This week is what is known on the Church’s liturgical calendar as the Octave of Easter. Basically what that means is the Church celebrates the great feast of Easter for eight days. The octave will conclude next Sunday, April 23, on the Second Sunday of Easter.
As of the year 2000, however, a new feast was added to the calendar that coincides with the conclusion of this eight-day celebration of the Lord’s resurrection. At the direction of Pope St. John Paul II, the Second Sunday of Easter is now also known as Divine Mercy Sunday. It was added to the calendar at the same time as the one from whom Jesus had asked for the feast was canonized – St. Faustina Kowalska.
Faustina came into this world as Helena Kowalska (Faustina is her religious name) in Poland in 1905. She was born to a very poor family, the third of 10 children, and her family struggled mightily on their tiny farm during the devastation of World War I.
Helena first felt the call to religious life while praying before the Blessed Sacrament at the age of 7, but her family did not allow her to enter the convent. She received only three years of a very simple education, and then worked as a housekeeper in order to help her family make ends meet.
At the age of 19, while at a dance, she received a vision of Christ suffering. She immediately went to the church, and there was instructed by our Lord to go to Warsaw and enter the convent. The very next morning, she packed a bag and departed without her parents’ permission.
After arriving in the city, she worked for a year in order to save up enough money to enter the convent. In 1926, she entered the Congregation of the Sisters of Our Lady of Mercy. In the convent, she was given humblest of tasks — working in the kitchen and the garden, and serving as the porter (person who answers the door).
Sister Faustina worked hard to serve her fellow sisters and the people in the surrounding community. At the same time, she also had a deep interior life. Beginning in 1931, she received numerous revelations, and Jesus himself began to appear to her. Following the instruction of her confessor, she recorded these revelations in her diary. Faustina lived during a time when people’s view of God was very harsh (the stern judge) and so our Lord chose her to be the apostle of his mercy.
He told her: “I do not want to punish aching mankind, but I desire to heal it, pressing it to my merciful heart.” One of the things that our Lord specifically made known to St. Faustina was that he wanted a feast dedicated to his mercy.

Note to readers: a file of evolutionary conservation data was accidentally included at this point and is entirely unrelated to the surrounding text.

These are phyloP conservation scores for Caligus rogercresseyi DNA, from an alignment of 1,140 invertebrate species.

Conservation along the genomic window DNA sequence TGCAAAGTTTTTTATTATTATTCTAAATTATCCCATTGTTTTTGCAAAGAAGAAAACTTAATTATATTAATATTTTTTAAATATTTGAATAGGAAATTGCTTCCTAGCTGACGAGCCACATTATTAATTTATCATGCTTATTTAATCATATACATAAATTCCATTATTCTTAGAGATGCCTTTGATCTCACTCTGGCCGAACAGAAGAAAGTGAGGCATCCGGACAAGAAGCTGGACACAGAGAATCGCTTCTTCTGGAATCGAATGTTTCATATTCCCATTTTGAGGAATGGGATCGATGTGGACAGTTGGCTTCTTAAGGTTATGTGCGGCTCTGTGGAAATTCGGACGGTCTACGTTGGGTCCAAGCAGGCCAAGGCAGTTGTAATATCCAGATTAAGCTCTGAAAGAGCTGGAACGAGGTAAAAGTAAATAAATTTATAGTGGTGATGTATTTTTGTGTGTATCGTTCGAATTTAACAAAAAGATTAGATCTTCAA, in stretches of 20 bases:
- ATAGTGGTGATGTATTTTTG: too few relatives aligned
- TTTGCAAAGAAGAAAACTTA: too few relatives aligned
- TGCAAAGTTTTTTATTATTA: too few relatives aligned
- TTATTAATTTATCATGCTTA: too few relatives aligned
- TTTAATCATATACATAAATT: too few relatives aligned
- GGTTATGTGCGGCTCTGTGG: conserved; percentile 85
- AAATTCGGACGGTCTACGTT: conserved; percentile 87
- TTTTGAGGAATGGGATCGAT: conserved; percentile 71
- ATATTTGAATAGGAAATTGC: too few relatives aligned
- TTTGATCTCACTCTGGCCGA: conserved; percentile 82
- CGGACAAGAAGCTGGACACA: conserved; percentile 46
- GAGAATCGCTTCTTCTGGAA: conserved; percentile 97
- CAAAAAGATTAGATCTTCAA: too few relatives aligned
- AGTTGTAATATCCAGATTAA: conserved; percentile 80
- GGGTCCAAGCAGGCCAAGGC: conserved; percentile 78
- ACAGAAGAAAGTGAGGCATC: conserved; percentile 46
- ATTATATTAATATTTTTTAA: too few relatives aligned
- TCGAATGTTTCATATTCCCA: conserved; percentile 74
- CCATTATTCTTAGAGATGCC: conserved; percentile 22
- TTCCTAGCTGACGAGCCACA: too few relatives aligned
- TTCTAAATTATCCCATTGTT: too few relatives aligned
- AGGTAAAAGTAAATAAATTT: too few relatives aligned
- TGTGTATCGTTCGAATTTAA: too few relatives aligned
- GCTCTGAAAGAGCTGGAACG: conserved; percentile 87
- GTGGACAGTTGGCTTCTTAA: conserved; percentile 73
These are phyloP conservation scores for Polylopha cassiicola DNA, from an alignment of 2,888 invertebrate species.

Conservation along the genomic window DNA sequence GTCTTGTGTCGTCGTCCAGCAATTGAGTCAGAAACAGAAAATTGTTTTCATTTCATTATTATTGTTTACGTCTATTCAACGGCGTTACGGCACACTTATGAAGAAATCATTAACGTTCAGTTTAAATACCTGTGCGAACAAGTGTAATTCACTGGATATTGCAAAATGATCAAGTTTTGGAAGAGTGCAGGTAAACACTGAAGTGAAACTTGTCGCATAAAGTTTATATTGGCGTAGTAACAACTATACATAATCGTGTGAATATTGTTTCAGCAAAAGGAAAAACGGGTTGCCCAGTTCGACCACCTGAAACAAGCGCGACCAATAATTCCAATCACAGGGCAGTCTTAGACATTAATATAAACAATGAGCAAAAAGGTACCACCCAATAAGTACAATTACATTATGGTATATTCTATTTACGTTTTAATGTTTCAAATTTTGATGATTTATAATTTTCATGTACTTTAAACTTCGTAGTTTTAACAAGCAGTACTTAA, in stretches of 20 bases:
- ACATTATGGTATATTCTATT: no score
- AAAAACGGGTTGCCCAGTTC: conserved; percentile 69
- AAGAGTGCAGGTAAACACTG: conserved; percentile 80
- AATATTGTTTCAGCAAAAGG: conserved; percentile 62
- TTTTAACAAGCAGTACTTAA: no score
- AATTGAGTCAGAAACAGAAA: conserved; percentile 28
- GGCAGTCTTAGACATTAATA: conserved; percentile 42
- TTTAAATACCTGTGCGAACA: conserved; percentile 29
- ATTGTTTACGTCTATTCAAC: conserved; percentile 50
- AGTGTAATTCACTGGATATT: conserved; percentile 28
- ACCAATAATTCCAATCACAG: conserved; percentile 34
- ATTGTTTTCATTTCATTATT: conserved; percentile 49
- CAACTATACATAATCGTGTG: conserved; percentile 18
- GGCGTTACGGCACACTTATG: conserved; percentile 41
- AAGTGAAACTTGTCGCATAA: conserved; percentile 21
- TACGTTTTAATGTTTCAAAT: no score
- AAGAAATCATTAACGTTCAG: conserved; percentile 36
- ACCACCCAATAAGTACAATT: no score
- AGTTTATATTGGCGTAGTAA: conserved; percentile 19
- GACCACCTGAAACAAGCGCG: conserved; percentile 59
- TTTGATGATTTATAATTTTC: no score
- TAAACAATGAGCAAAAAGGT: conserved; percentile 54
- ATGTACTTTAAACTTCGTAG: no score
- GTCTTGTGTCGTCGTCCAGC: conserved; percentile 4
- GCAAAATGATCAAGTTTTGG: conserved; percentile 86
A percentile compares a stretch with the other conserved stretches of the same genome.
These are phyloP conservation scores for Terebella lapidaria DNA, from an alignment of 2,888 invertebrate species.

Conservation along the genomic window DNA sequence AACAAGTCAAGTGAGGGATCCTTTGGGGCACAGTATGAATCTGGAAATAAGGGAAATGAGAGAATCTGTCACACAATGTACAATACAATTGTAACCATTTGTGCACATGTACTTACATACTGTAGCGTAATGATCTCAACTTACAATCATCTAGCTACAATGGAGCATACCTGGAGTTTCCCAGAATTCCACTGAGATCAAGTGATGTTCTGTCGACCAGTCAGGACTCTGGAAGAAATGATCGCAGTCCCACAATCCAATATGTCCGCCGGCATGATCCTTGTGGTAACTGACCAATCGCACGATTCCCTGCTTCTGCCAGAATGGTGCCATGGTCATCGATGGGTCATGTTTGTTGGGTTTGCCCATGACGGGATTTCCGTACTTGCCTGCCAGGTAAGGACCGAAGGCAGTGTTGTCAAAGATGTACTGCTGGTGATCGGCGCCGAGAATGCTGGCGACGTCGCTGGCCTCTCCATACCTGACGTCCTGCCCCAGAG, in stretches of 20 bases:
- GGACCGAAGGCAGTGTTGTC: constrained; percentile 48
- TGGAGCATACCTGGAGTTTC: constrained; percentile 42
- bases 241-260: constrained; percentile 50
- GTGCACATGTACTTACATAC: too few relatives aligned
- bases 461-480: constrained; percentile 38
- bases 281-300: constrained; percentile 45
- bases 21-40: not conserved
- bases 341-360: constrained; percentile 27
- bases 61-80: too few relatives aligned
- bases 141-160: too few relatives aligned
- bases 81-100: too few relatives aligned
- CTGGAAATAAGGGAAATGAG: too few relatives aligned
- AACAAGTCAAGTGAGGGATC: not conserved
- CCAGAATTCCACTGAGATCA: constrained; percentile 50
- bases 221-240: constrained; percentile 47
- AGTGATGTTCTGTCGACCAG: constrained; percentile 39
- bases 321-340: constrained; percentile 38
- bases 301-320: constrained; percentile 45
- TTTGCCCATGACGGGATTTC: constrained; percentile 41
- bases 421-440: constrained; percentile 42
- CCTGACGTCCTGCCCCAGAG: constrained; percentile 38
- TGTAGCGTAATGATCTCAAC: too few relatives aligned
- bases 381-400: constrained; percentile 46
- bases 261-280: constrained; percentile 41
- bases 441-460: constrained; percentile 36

“My daughter, tell the whole world about my inconceivable mercy. I desire that the feast of mercy be a refuge and shelter for all souls, and especially for poor sinners. On that day, the very depths of my tender mercy are open. I pour out a whole ocean of graces upon those souls who approach the fount of my mercy. The soul that will go to confession and receive holy Communion shall obtain complete forgiveness of sins and punishment. On that day, all the divine floodgates through which graces flow are opened. Let no soul fear to draw near to me, even though its sins be as scarlet. My mercy is so great that no mind, be it of man or of angel, will be able to fathom it throughout all eternity. Everything that exists has come forth from the very depths of my most tender mercy. Every soul in its relation to me will contemplate my love and mercy throughout eternity. The feast of mercy emerged from my very depths of tenderness. It is my desire that it be solemnly celebrated on the first Sunday after Easter. Mankind will not have peace until it turns to the fount of my mercy.” (Diary 699).
St. Faustina died of tuberculosis in 1938. She was beatified in 1993 and canonized in 2000. Through her, Jesus reminds us that we cannot even begin to understand the depth of God’s love for us and the mercy he will lavish upon us, if we but approach him and ask.
Remember: confession is not just for Lent.
(The above column first appeared in the Cathedral of St. John the Evangelist parish bulletin on March 27, 2016. It was written by Father Sean Ralph, cathedral parish administrator.)